Why I marched at RDU
I could hear it before I saw it. Thousands of voices chanting: “No hate, no fear, refugees are welcome here!” carried easily through the parking garage at RDU International Airport. My son Duncan and I arrived about an hour into the scheduled four hour protest, and we wanted to lend our voices in any way we could.
As we walked towards Terminal 2, a woman named Kathy was pushing several cases of bottled water on a luggage cart. I asked if I could help and grabbed one of the cases and started handing out bottles to protesters.
There were thousands of people. Thousands.
As a County Commissioner, one of my responsibilities is to appoint members of the RDU Board. Wake County is one of the owners of this facility. So you might ask why I thought it appropriate to participate in a protest against the Airport.
Well, because the protest was located AT the Airport, but it wasn’t AGAINST the Airport. In fact, the Airport staff and security and the Raleigh Police Department should be congratulated for their flexibility and restraint as a crowd expected to number in the low hundreds swelled beyond all expectation.
No, I wasn’t there to protest the Airport. I was there to lend my voice to the millions who oppose President Trump’s immigration policies, which defile our history and our national reputation. I was there to march in the middle of the crowd, not at the front, because in this battle, I join my fellow citizens in declaring that we do not consent to these policies and they are not being done in our name.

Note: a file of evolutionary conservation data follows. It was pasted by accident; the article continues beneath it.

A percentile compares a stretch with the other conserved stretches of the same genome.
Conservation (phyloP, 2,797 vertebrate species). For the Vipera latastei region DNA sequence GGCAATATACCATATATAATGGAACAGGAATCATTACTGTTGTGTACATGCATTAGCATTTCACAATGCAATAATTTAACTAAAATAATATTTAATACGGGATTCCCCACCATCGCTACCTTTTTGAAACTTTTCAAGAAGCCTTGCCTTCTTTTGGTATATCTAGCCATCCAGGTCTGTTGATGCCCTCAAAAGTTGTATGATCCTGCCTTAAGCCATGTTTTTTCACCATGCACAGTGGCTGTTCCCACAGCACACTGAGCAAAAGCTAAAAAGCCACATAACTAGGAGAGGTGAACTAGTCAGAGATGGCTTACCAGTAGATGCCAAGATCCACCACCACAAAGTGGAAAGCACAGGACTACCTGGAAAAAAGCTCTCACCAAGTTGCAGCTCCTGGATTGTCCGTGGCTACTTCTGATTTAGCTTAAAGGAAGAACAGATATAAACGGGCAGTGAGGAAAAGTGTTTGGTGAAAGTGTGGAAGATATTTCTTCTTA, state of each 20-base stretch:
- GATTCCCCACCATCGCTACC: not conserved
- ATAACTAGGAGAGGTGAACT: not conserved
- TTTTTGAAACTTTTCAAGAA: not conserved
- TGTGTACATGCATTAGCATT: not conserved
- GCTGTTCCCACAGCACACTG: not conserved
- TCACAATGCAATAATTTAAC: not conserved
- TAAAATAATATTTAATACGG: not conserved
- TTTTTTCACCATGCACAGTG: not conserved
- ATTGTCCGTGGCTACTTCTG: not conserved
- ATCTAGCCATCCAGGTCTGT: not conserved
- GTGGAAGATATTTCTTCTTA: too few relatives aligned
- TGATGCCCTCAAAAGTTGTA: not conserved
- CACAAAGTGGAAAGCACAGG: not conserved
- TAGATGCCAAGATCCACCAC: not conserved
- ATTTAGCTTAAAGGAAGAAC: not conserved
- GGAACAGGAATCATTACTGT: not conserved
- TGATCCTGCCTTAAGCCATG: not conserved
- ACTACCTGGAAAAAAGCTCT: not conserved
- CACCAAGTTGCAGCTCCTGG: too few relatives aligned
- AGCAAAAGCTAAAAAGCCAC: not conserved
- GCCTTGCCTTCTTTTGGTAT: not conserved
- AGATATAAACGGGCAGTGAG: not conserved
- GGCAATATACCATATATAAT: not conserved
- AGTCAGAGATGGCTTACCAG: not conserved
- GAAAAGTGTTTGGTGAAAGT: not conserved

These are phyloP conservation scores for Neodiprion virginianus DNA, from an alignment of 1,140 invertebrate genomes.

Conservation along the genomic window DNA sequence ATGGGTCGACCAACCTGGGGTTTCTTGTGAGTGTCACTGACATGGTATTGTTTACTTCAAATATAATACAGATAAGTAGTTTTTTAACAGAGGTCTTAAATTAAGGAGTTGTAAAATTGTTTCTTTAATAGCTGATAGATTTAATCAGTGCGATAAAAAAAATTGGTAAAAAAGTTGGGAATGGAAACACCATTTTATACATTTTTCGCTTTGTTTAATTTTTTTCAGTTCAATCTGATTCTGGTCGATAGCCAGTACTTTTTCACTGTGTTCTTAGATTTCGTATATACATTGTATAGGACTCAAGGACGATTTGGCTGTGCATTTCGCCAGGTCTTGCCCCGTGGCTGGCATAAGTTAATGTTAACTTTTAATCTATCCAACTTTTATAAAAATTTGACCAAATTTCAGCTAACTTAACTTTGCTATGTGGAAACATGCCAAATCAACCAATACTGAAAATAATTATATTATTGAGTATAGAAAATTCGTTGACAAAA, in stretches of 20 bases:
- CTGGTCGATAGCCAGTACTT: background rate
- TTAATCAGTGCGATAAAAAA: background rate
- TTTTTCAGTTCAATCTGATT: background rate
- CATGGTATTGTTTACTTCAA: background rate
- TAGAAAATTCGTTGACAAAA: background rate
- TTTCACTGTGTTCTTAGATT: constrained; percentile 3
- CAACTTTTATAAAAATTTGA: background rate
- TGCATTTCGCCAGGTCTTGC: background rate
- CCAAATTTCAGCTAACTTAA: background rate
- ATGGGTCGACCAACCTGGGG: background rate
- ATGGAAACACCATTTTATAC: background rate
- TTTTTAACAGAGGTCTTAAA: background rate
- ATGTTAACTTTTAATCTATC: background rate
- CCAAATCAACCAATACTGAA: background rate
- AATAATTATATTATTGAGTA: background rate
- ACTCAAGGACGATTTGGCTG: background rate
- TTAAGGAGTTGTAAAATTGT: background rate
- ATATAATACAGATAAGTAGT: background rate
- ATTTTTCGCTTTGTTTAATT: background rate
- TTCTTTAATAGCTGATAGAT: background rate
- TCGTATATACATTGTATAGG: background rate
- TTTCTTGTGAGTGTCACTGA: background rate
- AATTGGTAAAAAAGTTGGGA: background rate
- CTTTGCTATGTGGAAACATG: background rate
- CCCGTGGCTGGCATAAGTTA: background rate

President Trump’s ban on immigration from certain countries where he has no business interests is blatantly discriminatory. It hurts our allies in the region. It puts our troops in greater danger. It condemns refugees to death.
As an American, I am embarrassed by this President’s actions.
As a Christian, I am appalled that the lesson of the Parable of the Good Samaritan is apparently lost on those in power. Those who defend these actions as a way of reducing risk must understand that the Samaritan put himself at risk to help the man on the road. He helped a foreigner, and he exposed himself to the bandits by stopping to help. To paraphrase MLK, Jr., the true neighbor does not ask “if I help this person, what will become of me?” The true neighbor, and thus the true Christian, asks “if I do not help this person, what will become of him?”
When we turn away those who wish to come to this country, we hurt them. What sense does it make to hurt those who want to become Americans?